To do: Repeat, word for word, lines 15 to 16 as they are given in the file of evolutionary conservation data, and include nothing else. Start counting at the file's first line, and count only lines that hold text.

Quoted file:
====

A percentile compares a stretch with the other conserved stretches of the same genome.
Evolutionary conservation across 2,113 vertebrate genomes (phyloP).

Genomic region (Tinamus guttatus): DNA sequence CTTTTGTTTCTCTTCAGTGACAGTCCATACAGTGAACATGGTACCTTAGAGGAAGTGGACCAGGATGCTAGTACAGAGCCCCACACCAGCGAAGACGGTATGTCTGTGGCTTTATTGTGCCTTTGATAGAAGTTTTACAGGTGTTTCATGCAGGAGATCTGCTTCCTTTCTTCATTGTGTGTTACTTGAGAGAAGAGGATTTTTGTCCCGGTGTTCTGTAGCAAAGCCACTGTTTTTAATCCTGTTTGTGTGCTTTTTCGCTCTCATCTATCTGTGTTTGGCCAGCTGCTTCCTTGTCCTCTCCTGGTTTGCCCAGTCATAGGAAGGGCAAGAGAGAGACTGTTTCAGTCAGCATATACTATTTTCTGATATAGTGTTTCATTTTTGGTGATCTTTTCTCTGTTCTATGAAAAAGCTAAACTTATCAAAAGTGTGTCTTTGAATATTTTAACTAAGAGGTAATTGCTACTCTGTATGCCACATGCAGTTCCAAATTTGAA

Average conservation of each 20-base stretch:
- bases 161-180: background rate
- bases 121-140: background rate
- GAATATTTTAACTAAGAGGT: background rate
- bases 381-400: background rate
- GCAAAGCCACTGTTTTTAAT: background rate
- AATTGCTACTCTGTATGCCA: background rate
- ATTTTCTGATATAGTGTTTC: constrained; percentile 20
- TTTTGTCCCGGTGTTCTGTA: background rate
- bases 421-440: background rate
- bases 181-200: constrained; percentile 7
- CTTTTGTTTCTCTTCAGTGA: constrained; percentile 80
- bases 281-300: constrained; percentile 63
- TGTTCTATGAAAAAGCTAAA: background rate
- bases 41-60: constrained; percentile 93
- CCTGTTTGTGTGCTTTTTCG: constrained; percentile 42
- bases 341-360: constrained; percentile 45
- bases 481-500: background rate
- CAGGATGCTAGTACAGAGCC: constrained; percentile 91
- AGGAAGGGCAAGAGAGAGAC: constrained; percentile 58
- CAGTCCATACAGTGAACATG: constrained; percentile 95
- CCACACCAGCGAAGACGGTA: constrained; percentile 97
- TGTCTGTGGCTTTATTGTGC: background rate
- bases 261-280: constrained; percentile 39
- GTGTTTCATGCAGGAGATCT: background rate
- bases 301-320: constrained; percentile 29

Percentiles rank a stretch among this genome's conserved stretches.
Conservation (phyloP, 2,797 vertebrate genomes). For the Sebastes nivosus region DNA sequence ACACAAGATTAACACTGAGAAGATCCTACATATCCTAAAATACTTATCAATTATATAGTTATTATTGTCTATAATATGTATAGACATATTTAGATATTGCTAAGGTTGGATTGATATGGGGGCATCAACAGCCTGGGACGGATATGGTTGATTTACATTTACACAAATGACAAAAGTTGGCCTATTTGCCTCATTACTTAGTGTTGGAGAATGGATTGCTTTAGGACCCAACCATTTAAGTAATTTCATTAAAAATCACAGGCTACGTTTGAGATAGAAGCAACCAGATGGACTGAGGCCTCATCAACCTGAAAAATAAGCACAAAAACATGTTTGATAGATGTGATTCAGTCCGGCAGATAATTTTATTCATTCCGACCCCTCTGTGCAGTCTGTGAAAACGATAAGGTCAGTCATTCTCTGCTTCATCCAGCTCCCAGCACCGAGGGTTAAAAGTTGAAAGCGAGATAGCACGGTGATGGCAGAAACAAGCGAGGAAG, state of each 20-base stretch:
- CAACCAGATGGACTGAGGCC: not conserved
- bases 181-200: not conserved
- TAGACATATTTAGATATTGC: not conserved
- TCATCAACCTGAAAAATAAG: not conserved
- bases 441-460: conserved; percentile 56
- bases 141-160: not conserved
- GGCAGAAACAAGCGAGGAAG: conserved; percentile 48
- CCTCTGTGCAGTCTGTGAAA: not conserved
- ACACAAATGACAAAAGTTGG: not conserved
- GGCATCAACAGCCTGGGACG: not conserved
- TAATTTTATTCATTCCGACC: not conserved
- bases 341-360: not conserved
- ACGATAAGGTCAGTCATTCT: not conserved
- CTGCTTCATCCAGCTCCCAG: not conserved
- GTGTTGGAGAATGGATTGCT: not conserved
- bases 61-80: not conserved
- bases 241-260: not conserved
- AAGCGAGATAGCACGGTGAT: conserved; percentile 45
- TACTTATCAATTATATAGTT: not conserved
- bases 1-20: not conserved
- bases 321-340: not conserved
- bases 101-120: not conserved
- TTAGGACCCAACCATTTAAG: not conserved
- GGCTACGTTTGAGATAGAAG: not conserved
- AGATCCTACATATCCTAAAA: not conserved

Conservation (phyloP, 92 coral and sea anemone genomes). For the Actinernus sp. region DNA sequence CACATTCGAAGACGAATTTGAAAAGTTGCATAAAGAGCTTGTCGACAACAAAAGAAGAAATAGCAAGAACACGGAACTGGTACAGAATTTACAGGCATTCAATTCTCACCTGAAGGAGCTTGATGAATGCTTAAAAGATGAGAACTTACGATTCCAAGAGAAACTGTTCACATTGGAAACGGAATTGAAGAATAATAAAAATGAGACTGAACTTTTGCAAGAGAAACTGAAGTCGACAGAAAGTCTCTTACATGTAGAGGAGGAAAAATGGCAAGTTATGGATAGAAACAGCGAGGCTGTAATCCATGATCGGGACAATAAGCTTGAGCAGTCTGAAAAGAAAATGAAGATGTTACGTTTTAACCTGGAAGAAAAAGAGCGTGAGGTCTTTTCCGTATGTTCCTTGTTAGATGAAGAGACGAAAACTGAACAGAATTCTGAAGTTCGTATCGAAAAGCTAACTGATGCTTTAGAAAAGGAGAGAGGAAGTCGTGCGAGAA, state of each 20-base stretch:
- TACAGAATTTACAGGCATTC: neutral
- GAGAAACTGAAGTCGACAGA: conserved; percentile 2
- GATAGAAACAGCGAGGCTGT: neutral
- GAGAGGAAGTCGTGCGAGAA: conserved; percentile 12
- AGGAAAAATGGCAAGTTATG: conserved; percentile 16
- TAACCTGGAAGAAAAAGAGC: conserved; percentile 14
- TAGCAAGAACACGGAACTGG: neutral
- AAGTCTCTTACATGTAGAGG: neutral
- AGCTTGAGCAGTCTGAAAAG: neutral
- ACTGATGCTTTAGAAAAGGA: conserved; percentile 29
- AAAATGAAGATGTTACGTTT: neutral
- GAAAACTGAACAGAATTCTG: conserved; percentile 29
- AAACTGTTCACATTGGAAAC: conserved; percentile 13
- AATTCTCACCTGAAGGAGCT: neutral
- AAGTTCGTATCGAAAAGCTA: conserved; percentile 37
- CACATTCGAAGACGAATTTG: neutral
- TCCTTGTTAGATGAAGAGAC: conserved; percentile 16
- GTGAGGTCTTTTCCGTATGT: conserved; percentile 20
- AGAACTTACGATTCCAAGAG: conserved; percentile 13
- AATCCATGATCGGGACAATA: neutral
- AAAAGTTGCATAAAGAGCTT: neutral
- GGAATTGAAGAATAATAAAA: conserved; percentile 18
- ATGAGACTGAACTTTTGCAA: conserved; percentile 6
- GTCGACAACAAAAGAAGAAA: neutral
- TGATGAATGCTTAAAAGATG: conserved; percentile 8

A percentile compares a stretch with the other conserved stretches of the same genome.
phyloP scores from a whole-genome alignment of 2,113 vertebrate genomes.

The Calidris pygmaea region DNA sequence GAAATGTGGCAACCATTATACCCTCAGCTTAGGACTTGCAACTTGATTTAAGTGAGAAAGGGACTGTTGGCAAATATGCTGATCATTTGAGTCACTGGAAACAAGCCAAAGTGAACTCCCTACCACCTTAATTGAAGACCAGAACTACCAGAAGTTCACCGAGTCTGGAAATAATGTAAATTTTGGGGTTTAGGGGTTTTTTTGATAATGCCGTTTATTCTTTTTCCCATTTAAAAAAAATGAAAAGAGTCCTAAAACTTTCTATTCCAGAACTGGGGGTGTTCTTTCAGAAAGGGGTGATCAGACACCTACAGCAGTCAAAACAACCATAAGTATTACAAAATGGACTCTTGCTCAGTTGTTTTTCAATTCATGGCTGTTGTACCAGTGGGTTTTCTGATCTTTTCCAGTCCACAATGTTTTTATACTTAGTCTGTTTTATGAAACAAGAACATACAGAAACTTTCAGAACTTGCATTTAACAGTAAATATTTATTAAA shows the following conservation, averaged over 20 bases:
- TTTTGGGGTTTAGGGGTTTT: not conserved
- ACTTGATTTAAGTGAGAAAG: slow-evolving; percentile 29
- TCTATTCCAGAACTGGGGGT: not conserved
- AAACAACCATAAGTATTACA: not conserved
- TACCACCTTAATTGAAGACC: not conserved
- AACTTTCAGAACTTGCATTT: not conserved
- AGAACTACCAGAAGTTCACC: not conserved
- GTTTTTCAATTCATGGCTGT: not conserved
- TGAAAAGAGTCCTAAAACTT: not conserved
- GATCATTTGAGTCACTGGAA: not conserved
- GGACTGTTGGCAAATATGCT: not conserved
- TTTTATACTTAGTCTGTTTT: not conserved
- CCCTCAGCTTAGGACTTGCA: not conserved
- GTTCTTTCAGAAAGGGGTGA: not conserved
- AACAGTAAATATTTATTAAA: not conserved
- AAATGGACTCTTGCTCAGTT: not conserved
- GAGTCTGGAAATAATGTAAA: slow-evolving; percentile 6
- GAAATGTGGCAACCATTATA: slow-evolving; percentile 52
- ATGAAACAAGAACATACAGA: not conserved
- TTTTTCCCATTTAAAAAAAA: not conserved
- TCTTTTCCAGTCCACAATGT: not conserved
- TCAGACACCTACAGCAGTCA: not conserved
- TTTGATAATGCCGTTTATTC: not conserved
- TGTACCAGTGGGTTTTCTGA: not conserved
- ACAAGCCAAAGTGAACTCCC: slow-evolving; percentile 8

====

- CTTTTGTTTCTCTTCAGTGA: constrained; percentile 80
- bases 281-300: constrained; percentile 63